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High risk, high interest - a brief history of Italian banking

05 Sep 2015

We’ve all seen the pictures. Lurking in the background of today’s Monza circuit, sections of insanely steep, banked track, which Formula One cars supposedly used to compete on. Urban myth, or racing reality? We have the answers…

When was the banking built?
The famous banked section of circuit was constructed in 1954 as part of Monza’s extensive redevelopment and was used in four F1 world championship rounds, in 1955, 1956, 1960 and 1961.

How did the banking fit into the circuit layout?
The banked section was found on the Pista di Alta Velocita, a 4.25-kilometre high-speed oval that looped in and around much of the existing 5.75-kilometre road circuit. For the four Grands Prix mentioned above, the two individual circuits were combined to create one mighty 10-kilometre track. As both courses utilised the same main straight, rubber pylons were used to divide it in two. When in the inside lane, drivers would peel off to the right near to the site of today’s first chicane in order to tackle the daunting Curva Nord. Those in the outside lane, meanwhile, would continue onwards towards Curva Grande (today’s Turn 3).

How steep was the banking?
Very steep - up to 80 percent gradient at its steepest point. The curves, which were built on reinforced concrete structures and were lined with only a small armco barrier, had a radius of 320 metres and were designed to cope with theoretical top speeds of around 285 km/h (177 mph).

Wow, that’s extremely fast. Wasn’t it dangerous?
Yes, very, mainly because the centrifugal forces generated when negotiating the banking at speed placed enormous stresses on suspension components and, in particular, on tyres. The tyre situation was further complicated by the banking’s abrasive concrete surface and by the fact that the teams had to choose tread and pressures that would also cope with the altogether different challenges (not to mention surface) of the road track. In the 1956 race several drivers experienced terrifying moments on the banking when their tyres threw their treads and for the following three years the Grand Prix reverted exclusively to the road track.

But if it was so dangerous, why did F1 racing return to the banked layout in 1960?
That's a controversial issue, but many believe it was largely to appease Ferrari. The 1960 season had not been kind to the Scuderia, with their front-engined 246s proving no match for the new generation of rear-engined machinery from Great Britain. One area where they did still enjoy an advantage, however, was straight-line speed… The decision to revert to the 10-kilometre layout prompted universal condemnation from the British teams (including Cooper, Lotus and BRM) who, believing the banked section to be too fast and far too bumpy for modern Grand Prix machinery, opted to boycott the race in protest (leaving Ferrari to sweep the podium places). The 10-kilometre track remained in place for the 1961 race, but with speeds down slightly on the year before because of the change in engine regulations, the British teams agreed to take part, despite maintaining their displeasure at the use of the banked section. In the end the race would prove to be one of the most tragic in F1 history, with Ferrari star Wolfgang von Trips perishing along with 15 spectators in a horrific crash on lap 2. Although the accident took place approaching the Parabolica and not on the banking, the Formula One paddock opted never to race on the high-speed section again.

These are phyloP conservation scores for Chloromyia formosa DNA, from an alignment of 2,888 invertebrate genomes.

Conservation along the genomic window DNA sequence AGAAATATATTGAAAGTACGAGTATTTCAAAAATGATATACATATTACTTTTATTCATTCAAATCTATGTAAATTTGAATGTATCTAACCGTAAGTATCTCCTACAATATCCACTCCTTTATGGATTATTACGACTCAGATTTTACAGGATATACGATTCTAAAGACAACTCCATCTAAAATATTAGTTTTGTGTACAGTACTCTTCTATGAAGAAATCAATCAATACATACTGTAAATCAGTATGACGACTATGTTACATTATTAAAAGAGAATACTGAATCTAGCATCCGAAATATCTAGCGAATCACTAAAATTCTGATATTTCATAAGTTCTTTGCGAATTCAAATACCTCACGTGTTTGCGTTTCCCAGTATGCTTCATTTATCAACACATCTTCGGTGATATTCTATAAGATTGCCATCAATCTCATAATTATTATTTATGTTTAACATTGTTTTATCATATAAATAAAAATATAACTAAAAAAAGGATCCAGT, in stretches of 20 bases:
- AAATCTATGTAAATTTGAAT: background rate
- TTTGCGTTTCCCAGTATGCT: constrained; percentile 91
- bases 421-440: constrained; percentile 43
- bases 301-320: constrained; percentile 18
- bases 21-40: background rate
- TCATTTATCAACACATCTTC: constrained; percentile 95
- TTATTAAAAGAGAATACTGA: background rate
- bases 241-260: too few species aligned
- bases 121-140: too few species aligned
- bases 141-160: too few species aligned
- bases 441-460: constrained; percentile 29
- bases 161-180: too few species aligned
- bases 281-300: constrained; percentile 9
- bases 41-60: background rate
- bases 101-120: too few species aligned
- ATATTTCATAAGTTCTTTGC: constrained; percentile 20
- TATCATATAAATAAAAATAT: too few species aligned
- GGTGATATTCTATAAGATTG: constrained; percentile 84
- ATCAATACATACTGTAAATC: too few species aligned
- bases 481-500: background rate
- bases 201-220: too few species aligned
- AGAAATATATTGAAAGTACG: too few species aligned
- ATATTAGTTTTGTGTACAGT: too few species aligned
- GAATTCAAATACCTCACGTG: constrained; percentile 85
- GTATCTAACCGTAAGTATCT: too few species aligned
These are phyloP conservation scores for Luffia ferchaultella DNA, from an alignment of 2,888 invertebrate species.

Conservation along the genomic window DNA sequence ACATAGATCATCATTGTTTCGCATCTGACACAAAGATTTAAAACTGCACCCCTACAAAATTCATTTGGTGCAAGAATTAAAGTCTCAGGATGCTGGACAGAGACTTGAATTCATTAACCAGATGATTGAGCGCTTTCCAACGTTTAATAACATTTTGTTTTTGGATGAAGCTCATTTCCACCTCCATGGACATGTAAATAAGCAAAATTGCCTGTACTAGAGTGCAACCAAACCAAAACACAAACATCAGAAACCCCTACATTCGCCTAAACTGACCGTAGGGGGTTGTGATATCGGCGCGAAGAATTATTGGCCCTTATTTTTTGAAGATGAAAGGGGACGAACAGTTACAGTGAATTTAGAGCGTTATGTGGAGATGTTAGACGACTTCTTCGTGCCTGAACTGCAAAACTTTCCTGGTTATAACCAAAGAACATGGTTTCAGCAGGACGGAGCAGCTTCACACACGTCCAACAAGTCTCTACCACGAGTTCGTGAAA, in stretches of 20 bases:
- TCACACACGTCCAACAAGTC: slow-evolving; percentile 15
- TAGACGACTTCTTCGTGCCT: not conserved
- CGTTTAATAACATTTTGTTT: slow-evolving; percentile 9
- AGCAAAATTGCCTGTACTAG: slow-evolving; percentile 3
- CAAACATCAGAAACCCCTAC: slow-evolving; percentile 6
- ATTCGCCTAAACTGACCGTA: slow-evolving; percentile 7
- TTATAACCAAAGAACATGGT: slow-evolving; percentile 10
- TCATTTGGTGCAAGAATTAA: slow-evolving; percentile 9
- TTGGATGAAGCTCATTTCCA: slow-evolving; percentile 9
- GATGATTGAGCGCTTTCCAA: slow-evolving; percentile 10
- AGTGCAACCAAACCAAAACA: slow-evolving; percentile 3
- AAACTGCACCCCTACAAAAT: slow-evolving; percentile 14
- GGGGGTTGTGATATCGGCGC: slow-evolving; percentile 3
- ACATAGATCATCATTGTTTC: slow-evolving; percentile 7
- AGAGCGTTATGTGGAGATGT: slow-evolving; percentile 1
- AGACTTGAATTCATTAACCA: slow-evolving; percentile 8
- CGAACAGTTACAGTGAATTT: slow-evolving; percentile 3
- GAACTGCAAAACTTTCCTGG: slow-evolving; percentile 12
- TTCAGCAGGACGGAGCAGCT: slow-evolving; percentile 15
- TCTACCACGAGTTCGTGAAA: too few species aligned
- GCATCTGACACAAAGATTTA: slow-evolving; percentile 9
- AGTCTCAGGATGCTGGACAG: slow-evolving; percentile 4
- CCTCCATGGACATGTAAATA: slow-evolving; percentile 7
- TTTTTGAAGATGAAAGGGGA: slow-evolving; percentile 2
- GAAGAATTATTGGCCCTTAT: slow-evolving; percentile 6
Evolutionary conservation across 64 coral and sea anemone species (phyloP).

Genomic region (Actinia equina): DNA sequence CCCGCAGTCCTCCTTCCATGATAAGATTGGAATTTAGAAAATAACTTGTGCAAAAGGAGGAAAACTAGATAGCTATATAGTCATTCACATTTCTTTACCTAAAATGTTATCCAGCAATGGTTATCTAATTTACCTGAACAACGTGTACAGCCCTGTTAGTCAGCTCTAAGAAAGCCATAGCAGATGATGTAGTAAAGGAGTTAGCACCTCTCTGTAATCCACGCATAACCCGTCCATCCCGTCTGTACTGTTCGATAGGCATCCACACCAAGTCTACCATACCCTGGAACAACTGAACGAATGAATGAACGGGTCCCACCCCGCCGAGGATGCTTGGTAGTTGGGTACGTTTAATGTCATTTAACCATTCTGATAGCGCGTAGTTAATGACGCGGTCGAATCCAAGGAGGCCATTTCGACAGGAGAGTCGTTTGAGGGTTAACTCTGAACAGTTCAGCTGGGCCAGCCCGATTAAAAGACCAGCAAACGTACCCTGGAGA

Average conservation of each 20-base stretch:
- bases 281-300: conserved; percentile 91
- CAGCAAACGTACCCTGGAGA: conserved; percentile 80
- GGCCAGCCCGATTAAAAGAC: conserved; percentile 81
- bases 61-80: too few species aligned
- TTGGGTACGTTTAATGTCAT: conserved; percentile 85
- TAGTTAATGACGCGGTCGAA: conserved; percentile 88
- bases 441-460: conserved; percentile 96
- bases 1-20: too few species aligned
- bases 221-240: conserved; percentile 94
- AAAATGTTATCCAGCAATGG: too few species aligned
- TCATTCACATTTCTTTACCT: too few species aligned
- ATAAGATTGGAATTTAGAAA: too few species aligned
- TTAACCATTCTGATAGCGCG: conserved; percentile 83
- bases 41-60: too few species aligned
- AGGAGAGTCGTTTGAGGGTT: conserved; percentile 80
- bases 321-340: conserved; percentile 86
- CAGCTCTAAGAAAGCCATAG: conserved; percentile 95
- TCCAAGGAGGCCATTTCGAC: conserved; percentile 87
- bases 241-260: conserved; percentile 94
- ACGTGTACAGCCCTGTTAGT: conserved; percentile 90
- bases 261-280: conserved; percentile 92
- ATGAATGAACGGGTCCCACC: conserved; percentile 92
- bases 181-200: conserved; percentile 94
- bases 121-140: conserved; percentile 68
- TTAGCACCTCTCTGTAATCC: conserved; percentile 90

Who won Monza’s banked races?
The great Juan Manuel Fangio triumphed for Mercedes in the first race in 1955, with his friend and rival Stirling Moss claiming victory for Maserati the following year. The 1960 and 1961 races were both won by Ferrari’s Phil Hill. Oh, and Pete Aron won in 1966.

What? Pete Aron? 1966? Didn’t you say the 1961 race was the last to feature the banking?
It was, but the banking made a cameo appearance in John Frankenheimer’s famous 1966 film Grand Prix, starring the late James Garner as Pete Aron.

I see. Was the banking used for any other ‘real’ races?
Yes, most notably in the ‘Race of Two Worlds’, which pitted American-spec IndyCars against European machinery. The event, which was nicknamed Monzanapolis because of its similarity to the Indianapolis 500, was won on both occasions by American Indy racers - Jimmy Bryan in 1957 and Jim Rathmann in 1958. The banking was also used in the Monza 1,000km sportscar race between 1965 and 1969, but was abandoned for good shortly afterwards and left to decay.

But the banking still exists today?
It does. In fact, having narrowly escaped planned demolition in the late 1990s, some sections have even been repaved in recent years. Earlier this year Lewis Hamilton and 1956 Monza winner Stirling Moss demonstrated a pair of Mercedes W196s on one such section, the reigning world champion saying: “It was amazing, incredible. We don't have any banking in F1 [anymore]. It's very, very cool - I think we should have a banked corner [again].” Hamilton’s not alone in admiring Monza’s banking, with many of his fellow drivers making regular pilgrimages to the evocative old circuit on a Grand Prix weekend to breathe in the past.

Watch: Jean Alesi on Italy's 'Temple of Speed'